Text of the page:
The intestinal villi’s ability to absorb nutrients can be examined using morphometric calculations, including villi height (VH), villi width (VW), villus surface area, and the crypt depths. Villus morphometry can be observed using an Olympus microscope equipped with an X21 projector (camera) OptiLab and arranged with a magnification of 40 times. Villus heights are measured from the tip of the villi to the base, excluding crypts, and villus widths are measured halfway between the villus base and the tip, and the crypt depths are measured from the villus base upward to the region of transition between the crypt and villus (Hossain et al., 2014). According to the research conducted by Moghaddam and Alizadeh-Ghamsari (2013), the villus surface areas are calculated using the formula: 2 × 3.14 × (VW/2) × VH.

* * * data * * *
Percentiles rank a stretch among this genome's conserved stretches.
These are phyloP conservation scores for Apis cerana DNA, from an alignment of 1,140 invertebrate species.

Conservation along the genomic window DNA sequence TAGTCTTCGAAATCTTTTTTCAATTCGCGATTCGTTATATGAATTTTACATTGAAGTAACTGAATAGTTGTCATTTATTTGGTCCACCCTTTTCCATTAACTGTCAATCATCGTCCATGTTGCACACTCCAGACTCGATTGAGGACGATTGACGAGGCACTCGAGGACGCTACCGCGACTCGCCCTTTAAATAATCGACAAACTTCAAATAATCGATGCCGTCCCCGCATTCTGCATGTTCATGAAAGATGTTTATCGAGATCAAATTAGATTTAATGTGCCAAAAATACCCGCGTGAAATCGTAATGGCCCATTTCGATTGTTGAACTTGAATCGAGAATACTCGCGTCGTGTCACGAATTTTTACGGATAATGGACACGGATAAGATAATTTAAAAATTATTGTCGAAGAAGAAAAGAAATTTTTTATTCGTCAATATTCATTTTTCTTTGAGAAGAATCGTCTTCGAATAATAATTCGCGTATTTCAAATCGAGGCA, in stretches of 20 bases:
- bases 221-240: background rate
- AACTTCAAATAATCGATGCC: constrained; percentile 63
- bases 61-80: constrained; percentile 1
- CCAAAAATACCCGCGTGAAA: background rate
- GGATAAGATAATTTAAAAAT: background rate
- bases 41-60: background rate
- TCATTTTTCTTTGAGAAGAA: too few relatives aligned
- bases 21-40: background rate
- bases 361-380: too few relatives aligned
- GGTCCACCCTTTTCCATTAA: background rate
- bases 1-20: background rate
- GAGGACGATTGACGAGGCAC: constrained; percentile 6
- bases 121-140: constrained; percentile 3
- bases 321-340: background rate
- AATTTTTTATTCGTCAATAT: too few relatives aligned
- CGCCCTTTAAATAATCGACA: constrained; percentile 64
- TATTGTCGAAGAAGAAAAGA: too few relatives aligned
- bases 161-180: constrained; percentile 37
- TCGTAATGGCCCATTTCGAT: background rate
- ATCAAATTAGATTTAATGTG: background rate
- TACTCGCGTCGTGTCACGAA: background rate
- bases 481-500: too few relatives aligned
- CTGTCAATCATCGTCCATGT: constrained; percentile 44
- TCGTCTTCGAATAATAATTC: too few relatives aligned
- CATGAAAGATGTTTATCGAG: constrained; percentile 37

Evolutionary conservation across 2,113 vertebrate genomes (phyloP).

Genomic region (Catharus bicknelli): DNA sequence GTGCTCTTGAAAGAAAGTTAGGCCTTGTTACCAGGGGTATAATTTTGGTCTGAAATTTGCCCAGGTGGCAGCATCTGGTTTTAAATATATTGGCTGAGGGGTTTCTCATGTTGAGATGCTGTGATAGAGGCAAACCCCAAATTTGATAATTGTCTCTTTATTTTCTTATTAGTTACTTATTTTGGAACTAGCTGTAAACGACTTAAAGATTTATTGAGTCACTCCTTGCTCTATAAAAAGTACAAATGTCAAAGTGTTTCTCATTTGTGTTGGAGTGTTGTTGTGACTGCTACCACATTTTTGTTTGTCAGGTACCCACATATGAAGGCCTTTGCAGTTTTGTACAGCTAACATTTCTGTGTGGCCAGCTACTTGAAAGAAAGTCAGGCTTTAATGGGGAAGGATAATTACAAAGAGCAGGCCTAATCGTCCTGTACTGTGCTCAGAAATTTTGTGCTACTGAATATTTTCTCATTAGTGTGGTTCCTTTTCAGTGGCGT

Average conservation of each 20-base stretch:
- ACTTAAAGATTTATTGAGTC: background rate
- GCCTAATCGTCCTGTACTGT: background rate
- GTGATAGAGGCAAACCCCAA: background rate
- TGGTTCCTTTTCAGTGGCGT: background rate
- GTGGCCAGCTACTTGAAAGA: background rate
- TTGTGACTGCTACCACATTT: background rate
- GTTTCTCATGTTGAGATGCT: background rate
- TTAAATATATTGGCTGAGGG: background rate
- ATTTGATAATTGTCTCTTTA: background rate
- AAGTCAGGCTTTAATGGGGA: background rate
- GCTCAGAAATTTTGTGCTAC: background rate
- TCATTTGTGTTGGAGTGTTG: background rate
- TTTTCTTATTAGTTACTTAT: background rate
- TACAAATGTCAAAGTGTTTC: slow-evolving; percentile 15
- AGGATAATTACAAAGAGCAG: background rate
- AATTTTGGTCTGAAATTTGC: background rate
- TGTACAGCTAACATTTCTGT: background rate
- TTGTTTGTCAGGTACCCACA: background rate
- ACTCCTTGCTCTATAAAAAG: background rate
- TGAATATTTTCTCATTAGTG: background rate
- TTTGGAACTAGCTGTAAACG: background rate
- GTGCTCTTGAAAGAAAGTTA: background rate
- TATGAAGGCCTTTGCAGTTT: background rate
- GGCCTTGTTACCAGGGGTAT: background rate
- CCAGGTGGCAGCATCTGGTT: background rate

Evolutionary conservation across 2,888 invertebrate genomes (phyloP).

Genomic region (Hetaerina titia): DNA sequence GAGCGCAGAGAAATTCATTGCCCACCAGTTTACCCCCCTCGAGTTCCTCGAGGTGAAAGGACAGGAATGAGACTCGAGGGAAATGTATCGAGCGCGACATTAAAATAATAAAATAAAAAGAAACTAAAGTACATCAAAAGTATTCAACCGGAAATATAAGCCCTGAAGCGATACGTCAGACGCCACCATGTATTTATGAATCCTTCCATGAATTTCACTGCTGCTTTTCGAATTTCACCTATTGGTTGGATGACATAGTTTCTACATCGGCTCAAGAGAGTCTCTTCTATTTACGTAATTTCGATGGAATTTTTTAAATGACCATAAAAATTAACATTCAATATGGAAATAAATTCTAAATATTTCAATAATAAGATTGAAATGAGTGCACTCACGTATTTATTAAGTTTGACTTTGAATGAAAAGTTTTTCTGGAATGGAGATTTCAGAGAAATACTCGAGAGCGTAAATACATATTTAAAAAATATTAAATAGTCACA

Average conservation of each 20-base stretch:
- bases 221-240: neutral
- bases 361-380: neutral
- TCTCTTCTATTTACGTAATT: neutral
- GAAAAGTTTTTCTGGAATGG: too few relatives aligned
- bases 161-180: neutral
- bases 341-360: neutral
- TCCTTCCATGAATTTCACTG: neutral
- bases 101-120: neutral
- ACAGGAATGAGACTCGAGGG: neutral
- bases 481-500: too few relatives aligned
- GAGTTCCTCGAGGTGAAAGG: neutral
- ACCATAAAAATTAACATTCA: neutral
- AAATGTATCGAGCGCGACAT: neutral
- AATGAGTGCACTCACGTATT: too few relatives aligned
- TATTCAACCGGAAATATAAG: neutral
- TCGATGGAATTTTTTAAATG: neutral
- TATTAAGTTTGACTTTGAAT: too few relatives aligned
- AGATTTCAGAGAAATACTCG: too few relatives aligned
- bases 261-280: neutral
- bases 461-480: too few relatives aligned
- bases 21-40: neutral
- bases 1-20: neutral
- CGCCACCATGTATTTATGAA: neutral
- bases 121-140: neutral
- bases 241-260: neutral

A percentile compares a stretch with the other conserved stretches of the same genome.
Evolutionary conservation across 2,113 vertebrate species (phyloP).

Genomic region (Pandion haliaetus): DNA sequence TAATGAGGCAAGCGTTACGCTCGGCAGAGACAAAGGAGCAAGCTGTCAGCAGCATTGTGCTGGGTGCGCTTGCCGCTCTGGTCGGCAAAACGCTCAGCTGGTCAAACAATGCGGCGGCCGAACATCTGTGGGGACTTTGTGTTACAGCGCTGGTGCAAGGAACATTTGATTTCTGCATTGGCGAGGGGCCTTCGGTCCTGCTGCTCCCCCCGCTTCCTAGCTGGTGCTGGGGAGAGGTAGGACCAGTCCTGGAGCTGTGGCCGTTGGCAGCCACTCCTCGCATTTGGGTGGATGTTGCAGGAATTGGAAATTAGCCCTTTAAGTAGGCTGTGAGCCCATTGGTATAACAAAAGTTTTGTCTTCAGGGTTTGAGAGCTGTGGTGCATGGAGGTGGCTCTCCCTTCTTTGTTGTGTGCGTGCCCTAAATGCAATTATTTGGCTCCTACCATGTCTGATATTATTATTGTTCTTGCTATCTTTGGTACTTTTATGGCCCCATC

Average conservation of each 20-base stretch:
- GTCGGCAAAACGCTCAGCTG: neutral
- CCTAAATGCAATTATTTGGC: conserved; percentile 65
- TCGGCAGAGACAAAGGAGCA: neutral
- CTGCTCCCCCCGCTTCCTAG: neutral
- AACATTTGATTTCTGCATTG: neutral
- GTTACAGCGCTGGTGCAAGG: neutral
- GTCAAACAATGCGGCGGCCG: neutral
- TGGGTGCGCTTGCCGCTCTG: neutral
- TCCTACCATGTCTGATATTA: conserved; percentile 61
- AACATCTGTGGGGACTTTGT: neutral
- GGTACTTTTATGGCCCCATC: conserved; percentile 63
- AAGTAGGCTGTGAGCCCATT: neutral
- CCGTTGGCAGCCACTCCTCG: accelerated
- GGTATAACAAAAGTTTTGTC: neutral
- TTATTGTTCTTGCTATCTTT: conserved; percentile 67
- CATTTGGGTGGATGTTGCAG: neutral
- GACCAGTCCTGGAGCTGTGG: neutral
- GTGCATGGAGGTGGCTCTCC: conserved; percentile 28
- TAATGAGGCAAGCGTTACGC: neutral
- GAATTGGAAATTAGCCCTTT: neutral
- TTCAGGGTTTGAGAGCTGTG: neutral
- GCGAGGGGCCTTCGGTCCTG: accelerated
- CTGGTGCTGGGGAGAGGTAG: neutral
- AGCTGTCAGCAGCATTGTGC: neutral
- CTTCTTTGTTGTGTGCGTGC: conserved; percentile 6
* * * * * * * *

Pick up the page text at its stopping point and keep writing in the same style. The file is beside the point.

The MDA levels (nmol/l) of the chicks in the negative control (C1) group (healthy chickens) were lower in the sick chicks [positive control (C2)]. MDA is a secondary lipid peroxidation product that acts as a marker to indicate the level of lipid oxidation. It can also act as a second messenger or react directly with biomolecules to disrupt biochemical processes (Lobo et al., 2010). MDA reacts with DNA to cause DNA damage. Lipid peroxidation refers to oxidative lipid degradation. It usually affects polyunsaturated fatty acids because they contain multiple double bonds between the methylene bridges (−CH2−), which have a reactive hydrogen. Salmonella enteritidis bacteria can produce high MDA concentrations and cause oxidative damage (Afshordi et al., 2016). Oxidative damage to membranes changes the degree of membrane fluidity, which can cause impaired membrane integrity, inactivation of membrane-bound receptors and enzymes, thus impairing normal cellular function, and increasing tissue permeability. Furthermore, lipid peroxidation’s final product can act as a “second cytotoxic messenger” to induce cell damage. Some of these products readily react with various biomolecules, including proteins, DNA, and phospholipids, to produce a stable product at the end of the reaction series thought to contribute to the disease’s pathogenesis (Aprioku, 2013).